By on August 24, 2013

toytruck

Obviously this isn’t the new Lexus GX460. Obviously. You know that because there’s no Predator grille up front. This is actually the 2014 Toyota Land Cruiser Prado. Talk about being visually challenged. It looks sort of like a developmentally handicapped chipmunk. But if you’d like to see the Lexus GX460, that’s fine too. I just kind of wanted to ease you in to the whole thing. Are you ready? Okay, one… two… three…
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By on January 30, 2013
 
I must have been a kibbutznik in a past life. Whenever I buy something of value, I never have the urge to keep it for myself.

Perhaps it’s due to too many bouts of suburbia. A neighborhood with twenty lawnmowers. Thirty The Lion King videos, and fifty to seventy vehicles. All this redundancy seems to be a bit much for a guy who hates to see things unused by my family 98+% of the time.

Yeah. I know that most folks aren’t willing to share their ride. Some won’t even loan you Simba. But if I lived in a place where we all put a smaller chunk of our change into a ride, I wouldn’t go cheap . . . except for possibly an old Volvo wagon.

These would be my top picks. All used of course!

By on August 12, 2012

Toyota Land Cruisers don’t last long in self-service wrecking yards, as we saw with this ’85 earlier in the summer. When I saw this ’71 FJ40 a few weeks later, I could see the scavengers circling overhead. Now look at it! (Read More…)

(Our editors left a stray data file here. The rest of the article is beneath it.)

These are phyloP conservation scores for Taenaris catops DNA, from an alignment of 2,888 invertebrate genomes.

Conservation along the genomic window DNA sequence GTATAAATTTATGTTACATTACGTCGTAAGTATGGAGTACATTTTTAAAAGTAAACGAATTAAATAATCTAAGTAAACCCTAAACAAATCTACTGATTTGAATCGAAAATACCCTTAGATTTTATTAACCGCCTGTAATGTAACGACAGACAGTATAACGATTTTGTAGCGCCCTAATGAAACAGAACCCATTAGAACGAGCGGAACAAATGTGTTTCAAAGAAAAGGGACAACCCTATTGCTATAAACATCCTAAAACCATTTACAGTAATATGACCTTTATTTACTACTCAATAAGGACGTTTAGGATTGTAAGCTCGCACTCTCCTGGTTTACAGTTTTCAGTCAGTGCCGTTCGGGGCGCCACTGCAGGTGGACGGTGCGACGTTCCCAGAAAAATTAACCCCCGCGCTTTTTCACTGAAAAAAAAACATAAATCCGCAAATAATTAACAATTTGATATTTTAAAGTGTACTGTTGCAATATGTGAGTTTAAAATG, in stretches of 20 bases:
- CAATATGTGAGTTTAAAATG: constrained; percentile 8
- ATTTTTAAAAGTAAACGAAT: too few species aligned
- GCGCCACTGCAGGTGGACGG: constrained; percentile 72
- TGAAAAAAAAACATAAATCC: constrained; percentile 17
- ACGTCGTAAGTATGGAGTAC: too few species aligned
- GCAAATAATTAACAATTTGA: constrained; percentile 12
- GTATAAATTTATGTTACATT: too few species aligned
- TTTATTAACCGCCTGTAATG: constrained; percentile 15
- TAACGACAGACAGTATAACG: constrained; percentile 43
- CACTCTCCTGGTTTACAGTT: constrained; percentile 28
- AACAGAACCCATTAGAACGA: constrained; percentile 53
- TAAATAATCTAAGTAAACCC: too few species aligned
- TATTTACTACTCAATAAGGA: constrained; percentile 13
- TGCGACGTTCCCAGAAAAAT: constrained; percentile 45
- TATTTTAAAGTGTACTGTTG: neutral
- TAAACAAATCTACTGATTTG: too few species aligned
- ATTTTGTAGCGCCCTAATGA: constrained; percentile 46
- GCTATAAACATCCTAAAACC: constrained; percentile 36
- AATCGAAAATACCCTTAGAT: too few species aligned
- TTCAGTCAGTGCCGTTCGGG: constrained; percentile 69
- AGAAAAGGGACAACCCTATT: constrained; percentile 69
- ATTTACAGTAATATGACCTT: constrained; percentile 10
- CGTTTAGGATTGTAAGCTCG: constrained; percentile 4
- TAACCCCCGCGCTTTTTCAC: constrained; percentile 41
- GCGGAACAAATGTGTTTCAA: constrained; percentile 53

By on June 25, 2012

While the regular junkyard visitor might run across the occasional FJ60 Land Cruiser in a cheap self-service yard, especially here in 4WD-centric Colorado, there are some Toyota trucks you just don’t see in such junkyards. One is the 4Runner (I’ve found exactly one so far) and another is the FJ40 Land Cruiser. But wait— look what I just found! (Read More…)

By on May 10, 2012

The Land Cruiser is one of those vehicles that washes up in self-service junkyards only after its body and interior become so thrashed that even bottom-feeder truck shoppers can’t stand the idea of being seen in the thing. Contrast this with the legions of great-looking 1980s Jaguars you’ll find in the very same yards. (Read More…)

By on January 30, 2012

 

Cody writes:

Dear Sajeev and Steve,

I work as a research scientist, and currently we have a visiting scientist from South Africa working with us for six months. Normally visitors stay in university housing and are able to take the shuttle bus to our lab, but our current visitor is bringing her husband with her and staying in a house they found themselves. She should have about a 30 minute 20 mile drive to the lab and just looking for reliable transportation around a medium sized city, and maybe the occasional weekend sightseeing trip. She does already have a rental scheduled at the airport for the first week (probably an Impala), but for more long-term what type of newer car should she be looking for that will retain its value when she goes to sell it at the end of her stay, or would it be more reasonable to rent for six months? I will mention she drives a Land Cruiser most of the time in South Africa and seems to like it a lot.

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By on December 1, 2011

 

Ryan writes:

Sajeev and Steve,

I find myself perplexed by a vehicular conundrum. A year ago I purchased my first new car, a 2010 Subaru WRX STI SE. It is a great car. Previously I daily drove a 1997 Toyota Land Cruiser. Another great car. I drive about 20,000 miles a year, mostly on the highway.